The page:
As HealthSouth Corp., Birmingham, Ala., founder Richard Scrushy appeared in federal court last week and prosecutors played a secretly recorded conversation between him and the company's former chief financial officer, the embattled rehabilitation company continued to work behind the scenes with bondholders and creditors to avert a bankruptcy filing.
Arriving in U.S. District Court in Birmingham for the first time since HealthSouth was accused of massive accounting fraud by the Securities and Exchange Commission last month, Scrushy availed himself of his constitutional right to avoid self-incrimination and refused to answer more than 40 questions from federal prosecutors. Scrushy appeared in court for a hearing to determine whether he would be permitted to access about $70 million of his personal assets, which have been frozen during the investigation. Late last week, prosecutors played a tape of Scrushy and former CFO William Owens discussing some of the company's accounting practices.At deadline, no criminal charges had been filed against Scrushy, according to the court.
Scrushy would not answer questions because of a criminal indictment "that is about to drop," Thomas Sjoblom, his attorney, told the court, according to a hearing transcript. Scrushy has requested roughly $10 million for living expenses, $30 million for legal costs and $30 million for tax payments.
As the federal probe continues, HealthSouth's interim management team-led by acting Chairman Joel Gordon and acting Chief Executive Officer Robert May-asked creditors and others owed money by HealthSouth for a one- to two-month grace period to assess the company's financial condition and create a new payment schedule.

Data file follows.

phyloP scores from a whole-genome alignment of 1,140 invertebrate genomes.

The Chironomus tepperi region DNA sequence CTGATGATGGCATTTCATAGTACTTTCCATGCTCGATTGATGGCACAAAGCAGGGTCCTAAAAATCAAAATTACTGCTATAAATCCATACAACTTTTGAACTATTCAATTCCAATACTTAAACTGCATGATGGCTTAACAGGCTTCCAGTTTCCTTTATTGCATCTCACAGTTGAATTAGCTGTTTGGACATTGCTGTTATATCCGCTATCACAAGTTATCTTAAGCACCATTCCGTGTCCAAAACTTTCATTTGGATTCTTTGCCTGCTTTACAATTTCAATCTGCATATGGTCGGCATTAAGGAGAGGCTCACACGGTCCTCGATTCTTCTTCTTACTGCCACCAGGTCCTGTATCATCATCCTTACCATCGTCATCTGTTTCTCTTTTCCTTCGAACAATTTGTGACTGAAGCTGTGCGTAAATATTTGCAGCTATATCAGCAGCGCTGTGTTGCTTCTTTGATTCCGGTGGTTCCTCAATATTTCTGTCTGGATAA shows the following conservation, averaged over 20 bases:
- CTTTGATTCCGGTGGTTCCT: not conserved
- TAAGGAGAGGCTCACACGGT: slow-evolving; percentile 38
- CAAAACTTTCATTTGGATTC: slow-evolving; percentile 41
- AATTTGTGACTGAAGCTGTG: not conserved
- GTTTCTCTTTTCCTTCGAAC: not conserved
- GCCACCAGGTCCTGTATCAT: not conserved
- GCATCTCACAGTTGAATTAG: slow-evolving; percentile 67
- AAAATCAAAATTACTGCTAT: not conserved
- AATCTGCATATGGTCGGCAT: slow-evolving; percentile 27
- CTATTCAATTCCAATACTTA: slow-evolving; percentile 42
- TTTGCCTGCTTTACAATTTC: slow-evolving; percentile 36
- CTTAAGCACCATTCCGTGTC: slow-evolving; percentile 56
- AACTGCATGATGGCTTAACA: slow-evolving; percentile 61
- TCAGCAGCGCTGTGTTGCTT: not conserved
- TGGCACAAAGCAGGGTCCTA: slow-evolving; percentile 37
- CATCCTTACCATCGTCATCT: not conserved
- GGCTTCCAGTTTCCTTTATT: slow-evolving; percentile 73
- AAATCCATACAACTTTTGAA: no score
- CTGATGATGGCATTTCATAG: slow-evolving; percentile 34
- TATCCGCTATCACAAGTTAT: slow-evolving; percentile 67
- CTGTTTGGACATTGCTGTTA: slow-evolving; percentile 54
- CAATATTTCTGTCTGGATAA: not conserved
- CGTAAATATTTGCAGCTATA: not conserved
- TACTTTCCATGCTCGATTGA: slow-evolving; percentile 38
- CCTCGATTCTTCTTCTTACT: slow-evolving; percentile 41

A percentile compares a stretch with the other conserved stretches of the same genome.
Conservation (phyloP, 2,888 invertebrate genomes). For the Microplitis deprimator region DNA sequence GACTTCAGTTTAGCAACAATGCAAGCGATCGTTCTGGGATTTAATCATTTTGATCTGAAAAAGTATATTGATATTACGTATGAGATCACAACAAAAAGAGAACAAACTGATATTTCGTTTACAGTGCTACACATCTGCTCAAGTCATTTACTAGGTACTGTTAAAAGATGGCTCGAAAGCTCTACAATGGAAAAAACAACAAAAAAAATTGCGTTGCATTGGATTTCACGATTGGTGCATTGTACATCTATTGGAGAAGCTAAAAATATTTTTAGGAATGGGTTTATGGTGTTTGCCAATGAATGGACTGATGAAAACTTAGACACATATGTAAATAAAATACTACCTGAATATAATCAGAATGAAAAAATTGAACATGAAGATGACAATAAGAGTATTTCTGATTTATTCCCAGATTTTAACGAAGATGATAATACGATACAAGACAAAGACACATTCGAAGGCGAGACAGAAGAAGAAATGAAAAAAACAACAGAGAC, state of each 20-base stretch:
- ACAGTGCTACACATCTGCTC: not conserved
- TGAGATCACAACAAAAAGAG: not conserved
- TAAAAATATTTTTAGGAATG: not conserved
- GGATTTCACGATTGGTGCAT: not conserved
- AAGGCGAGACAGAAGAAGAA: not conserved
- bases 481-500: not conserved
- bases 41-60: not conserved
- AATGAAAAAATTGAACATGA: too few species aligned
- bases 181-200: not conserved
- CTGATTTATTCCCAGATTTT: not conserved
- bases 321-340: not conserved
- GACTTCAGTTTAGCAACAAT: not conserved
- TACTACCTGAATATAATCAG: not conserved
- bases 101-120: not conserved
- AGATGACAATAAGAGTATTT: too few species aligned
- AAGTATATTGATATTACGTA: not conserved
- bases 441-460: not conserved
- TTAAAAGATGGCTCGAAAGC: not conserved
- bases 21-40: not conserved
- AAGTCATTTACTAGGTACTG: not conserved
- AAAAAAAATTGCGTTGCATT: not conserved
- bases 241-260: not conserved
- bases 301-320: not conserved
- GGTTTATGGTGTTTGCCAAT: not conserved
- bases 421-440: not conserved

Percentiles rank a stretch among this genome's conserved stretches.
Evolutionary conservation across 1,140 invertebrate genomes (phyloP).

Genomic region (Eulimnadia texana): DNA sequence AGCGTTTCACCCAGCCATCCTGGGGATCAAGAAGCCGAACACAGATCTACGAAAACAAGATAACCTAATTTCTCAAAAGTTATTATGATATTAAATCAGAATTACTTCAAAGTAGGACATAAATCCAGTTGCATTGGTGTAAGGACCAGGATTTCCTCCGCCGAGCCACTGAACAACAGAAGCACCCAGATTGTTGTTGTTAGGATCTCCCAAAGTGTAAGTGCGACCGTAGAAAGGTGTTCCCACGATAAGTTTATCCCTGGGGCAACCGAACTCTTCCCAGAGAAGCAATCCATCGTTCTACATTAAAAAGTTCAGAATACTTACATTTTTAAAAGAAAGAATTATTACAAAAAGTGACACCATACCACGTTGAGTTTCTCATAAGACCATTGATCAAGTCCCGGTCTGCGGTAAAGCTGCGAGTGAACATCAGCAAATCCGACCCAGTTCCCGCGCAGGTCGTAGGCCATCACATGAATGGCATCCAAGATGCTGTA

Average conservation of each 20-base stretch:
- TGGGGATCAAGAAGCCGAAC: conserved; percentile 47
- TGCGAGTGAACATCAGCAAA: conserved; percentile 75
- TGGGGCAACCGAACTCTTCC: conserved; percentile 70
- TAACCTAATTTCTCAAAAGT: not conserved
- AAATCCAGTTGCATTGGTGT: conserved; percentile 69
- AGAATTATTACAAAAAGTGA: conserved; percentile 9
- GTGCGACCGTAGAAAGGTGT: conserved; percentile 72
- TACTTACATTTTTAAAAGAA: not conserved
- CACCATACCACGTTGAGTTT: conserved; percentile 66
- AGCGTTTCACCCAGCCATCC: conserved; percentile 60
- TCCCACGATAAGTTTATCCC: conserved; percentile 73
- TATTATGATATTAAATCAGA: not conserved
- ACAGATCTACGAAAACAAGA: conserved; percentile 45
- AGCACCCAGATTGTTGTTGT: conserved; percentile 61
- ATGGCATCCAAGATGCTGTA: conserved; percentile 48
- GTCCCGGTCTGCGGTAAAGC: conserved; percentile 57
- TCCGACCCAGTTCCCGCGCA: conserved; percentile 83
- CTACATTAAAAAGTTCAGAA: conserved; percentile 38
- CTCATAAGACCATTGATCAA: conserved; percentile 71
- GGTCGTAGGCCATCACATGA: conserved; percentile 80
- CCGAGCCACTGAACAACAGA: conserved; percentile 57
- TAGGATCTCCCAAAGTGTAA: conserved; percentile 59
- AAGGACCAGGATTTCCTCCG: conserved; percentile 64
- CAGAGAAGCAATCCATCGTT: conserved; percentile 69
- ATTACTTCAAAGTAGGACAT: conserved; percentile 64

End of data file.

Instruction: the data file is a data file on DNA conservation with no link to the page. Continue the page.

HealthSouth missed an April 1 bond payment of more than $350 million and currently faces roughly $3.2 billion in debt. Last week, the company announced it had reached an agreement with its bank lenders, headed by JPMorgan Chase Bank and Wachovia Securities, to extend its $1.25 billion credit facility through May 1. The company's creditors have not made moves to force the company into bankruptcy.
Also last week, HealthSouth adopted new corporate governance guidelines to assert the board's independence from Scrushy. The linchpin of the new company guidelines, which became effective April 4, is a call for the majority of HealthSouth directors to be independent from management, a criticism the board has shouldered for some time. Nonmanagement directors are expected to announce at least one new director soon, HealthSouth officials said. Newly appointed Independent Director Betsy Atkins stepped down March 25, after less than three weeks on the board. Under the new guidelines, which include a revised conflict-of-interest policy, HealthSouth will require each director to invest a minimum of $100,000 in common stock of the company within three years of initial election.
Meanwhile, former HealthSouth CFO Michael Martin, 42, last week became the ninth person charged in the federal government's probe of securities fraud at the firm. Martin, who was involved in various accounting positions since 1989 and served as CFO from October 1997 to February 2000, has agreed to cooperate in the case, Justice officials said. He follows Kenneth Livesay, HealthSouth's chief information officer, who pleaded guilty to falsifying financial records earlier this month (See related story, p. 15). Martin was expected to plead guilty to three counts of wire and securities fraud and falsifying financial information last week, but the plea was not accepted by a federal judge.